But after a couple of years of driving you break the rules and start driving with one hand on the wheel , the other hand fiddling with the radio and not looking in the mirrors as much as you should , but you had to go through all the stages of learning the proper way first .

I remember reading something that Sigung said about Bil Jee that if a junior student starts doing Bil Jee before they are up to standard they will probably injure themselves and if they try to use it in a fight it can be used against them. I know what you mean with chinese masters , sometimes it felt like you got the bare minimum of information and that you had to drag it out of them somewhat.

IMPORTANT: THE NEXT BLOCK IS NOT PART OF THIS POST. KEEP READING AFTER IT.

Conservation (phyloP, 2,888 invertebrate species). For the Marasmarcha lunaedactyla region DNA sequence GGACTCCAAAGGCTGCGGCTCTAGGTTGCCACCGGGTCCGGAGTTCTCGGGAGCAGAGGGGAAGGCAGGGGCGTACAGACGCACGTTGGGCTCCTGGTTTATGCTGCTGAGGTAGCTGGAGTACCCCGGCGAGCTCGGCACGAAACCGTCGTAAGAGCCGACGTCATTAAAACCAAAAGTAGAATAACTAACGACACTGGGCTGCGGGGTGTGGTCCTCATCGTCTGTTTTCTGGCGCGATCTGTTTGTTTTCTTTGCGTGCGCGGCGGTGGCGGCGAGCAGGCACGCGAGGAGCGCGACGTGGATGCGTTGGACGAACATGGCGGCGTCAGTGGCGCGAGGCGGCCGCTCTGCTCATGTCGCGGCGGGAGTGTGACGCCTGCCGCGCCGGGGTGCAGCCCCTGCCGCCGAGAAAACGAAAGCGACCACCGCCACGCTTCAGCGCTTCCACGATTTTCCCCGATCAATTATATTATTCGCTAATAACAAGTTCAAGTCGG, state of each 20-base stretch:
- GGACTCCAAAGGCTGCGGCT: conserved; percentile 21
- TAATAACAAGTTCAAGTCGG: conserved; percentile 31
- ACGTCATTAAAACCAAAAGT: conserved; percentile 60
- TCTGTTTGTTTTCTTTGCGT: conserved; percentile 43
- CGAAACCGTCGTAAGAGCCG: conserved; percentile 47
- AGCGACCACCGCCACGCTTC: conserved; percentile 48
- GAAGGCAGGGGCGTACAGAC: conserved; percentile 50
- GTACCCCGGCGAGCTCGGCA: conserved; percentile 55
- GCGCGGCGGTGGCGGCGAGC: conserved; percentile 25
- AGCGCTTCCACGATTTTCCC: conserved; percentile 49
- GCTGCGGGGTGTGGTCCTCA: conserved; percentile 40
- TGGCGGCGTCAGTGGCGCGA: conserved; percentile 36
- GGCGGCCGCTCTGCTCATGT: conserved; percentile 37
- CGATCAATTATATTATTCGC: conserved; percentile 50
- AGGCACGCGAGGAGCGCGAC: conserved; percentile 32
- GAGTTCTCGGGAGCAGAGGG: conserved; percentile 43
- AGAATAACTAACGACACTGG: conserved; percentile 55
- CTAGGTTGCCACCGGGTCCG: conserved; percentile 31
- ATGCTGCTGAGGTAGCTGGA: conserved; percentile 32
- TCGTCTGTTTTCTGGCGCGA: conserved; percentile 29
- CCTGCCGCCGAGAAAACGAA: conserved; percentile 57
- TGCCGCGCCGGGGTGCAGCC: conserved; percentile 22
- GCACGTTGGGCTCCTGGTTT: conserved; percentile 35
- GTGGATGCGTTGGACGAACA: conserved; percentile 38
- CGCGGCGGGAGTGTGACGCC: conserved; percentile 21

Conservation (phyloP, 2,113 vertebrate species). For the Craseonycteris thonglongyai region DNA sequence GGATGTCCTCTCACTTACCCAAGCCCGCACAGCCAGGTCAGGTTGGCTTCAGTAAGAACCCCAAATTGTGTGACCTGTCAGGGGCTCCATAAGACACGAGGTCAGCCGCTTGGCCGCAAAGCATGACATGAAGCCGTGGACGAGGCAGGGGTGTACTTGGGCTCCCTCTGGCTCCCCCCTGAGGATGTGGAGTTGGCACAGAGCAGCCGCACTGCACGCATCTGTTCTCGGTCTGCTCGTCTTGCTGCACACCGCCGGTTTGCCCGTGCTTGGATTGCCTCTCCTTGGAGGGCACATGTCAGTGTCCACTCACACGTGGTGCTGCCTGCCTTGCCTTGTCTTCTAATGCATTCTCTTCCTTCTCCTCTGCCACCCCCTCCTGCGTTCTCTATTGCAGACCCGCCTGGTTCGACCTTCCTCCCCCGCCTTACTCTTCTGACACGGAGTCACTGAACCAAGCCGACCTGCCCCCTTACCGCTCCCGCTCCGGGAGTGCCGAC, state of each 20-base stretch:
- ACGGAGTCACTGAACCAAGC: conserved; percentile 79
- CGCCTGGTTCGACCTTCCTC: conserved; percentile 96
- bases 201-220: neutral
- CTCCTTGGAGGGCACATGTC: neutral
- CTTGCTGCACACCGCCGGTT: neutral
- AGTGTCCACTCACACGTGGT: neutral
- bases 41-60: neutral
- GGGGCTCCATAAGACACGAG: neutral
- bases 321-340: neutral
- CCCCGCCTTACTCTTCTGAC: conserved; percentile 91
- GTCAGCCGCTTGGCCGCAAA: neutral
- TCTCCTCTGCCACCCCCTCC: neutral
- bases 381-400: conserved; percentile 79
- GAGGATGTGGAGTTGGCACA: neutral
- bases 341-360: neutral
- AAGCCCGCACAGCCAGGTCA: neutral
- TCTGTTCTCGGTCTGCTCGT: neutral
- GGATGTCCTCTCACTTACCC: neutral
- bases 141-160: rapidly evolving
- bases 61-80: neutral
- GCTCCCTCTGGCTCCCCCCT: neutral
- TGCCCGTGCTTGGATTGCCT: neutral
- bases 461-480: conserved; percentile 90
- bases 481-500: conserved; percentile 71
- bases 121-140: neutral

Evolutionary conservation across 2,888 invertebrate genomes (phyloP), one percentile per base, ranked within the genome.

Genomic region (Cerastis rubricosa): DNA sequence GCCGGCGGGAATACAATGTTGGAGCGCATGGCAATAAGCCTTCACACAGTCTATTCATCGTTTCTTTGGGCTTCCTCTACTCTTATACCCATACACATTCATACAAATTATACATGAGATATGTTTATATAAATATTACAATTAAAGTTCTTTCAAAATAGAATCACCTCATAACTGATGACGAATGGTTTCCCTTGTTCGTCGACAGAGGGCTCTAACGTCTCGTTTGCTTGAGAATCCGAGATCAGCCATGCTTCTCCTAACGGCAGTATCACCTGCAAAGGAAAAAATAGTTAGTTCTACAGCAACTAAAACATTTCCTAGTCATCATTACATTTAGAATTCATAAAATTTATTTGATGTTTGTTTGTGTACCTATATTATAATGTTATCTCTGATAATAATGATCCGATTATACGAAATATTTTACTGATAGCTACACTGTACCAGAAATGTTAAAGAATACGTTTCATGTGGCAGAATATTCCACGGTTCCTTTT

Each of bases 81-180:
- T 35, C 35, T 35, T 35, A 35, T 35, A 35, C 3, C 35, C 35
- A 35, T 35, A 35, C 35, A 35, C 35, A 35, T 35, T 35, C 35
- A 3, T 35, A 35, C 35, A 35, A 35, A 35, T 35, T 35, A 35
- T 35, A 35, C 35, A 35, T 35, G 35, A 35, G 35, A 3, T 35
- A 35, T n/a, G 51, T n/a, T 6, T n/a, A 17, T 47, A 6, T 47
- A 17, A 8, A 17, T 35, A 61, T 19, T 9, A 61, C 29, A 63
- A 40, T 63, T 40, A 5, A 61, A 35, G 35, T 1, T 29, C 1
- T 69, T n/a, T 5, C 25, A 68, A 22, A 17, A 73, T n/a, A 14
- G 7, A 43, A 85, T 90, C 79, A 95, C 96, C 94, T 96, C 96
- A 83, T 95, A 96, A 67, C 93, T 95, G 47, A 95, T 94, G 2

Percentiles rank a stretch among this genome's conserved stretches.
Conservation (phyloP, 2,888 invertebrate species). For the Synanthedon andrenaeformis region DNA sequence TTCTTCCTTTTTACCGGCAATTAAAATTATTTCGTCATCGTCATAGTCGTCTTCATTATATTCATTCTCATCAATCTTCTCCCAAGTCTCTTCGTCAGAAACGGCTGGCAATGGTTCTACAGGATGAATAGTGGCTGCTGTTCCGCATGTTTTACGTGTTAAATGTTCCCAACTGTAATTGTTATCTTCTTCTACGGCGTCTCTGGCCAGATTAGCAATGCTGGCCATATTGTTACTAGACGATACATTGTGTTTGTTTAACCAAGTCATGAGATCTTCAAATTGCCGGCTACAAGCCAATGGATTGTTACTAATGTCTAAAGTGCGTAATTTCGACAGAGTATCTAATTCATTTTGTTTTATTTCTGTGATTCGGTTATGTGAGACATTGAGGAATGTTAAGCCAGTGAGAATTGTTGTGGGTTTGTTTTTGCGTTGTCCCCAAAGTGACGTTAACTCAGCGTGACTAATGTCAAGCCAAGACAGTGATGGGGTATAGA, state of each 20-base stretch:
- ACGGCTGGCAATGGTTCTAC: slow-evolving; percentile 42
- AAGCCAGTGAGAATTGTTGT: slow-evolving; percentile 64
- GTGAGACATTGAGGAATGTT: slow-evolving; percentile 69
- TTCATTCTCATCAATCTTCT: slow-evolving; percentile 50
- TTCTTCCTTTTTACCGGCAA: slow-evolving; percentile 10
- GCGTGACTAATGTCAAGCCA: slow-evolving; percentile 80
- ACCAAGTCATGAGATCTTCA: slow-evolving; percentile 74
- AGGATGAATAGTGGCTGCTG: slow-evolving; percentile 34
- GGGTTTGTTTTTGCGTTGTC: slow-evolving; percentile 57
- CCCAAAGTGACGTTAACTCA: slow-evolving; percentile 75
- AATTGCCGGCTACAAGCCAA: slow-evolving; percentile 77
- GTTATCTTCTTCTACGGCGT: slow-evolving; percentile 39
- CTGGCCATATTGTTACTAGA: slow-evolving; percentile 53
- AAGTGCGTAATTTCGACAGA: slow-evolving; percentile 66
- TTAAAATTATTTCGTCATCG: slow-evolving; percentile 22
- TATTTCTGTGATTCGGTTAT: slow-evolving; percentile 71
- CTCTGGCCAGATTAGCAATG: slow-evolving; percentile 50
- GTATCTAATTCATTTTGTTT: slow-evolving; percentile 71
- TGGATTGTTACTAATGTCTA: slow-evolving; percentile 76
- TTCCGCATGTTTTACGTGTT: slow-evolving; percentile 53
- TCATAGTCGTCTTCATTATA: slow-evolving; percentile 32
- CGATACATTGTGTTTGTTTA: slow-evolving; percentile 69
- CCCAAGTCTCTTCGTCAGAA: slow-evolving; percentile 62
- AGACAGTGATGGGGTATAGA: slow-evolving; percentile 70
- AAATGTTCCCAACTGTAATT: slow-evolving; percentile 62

But it doesn't matter I just kept on asking questions and experimenting with different ways of doing things and eventually through trial and error you get there in the end . They don't like to spoonfeed you too much , they show you a bit then you get left to your own devices.

This is ok for a while but the student still has to be stimulated by learning new techniques otherwise they will start making up their own . Which is pretty much what happened to me , after 10 years I was stagnating and maybe only getting taught a new technique every 6 months , I was getting very bored .

So I started training with some pancrase guys on the side and started adding a lot of ground stuff and takedowns to my Wing Chun . It was like a shot in the arm , it gave me new found motivation to train. It meant that I got shafted out of the place because some people didn't like my hybrid version of Wing Chun , but I was hardly learning anything new to be honest anyway .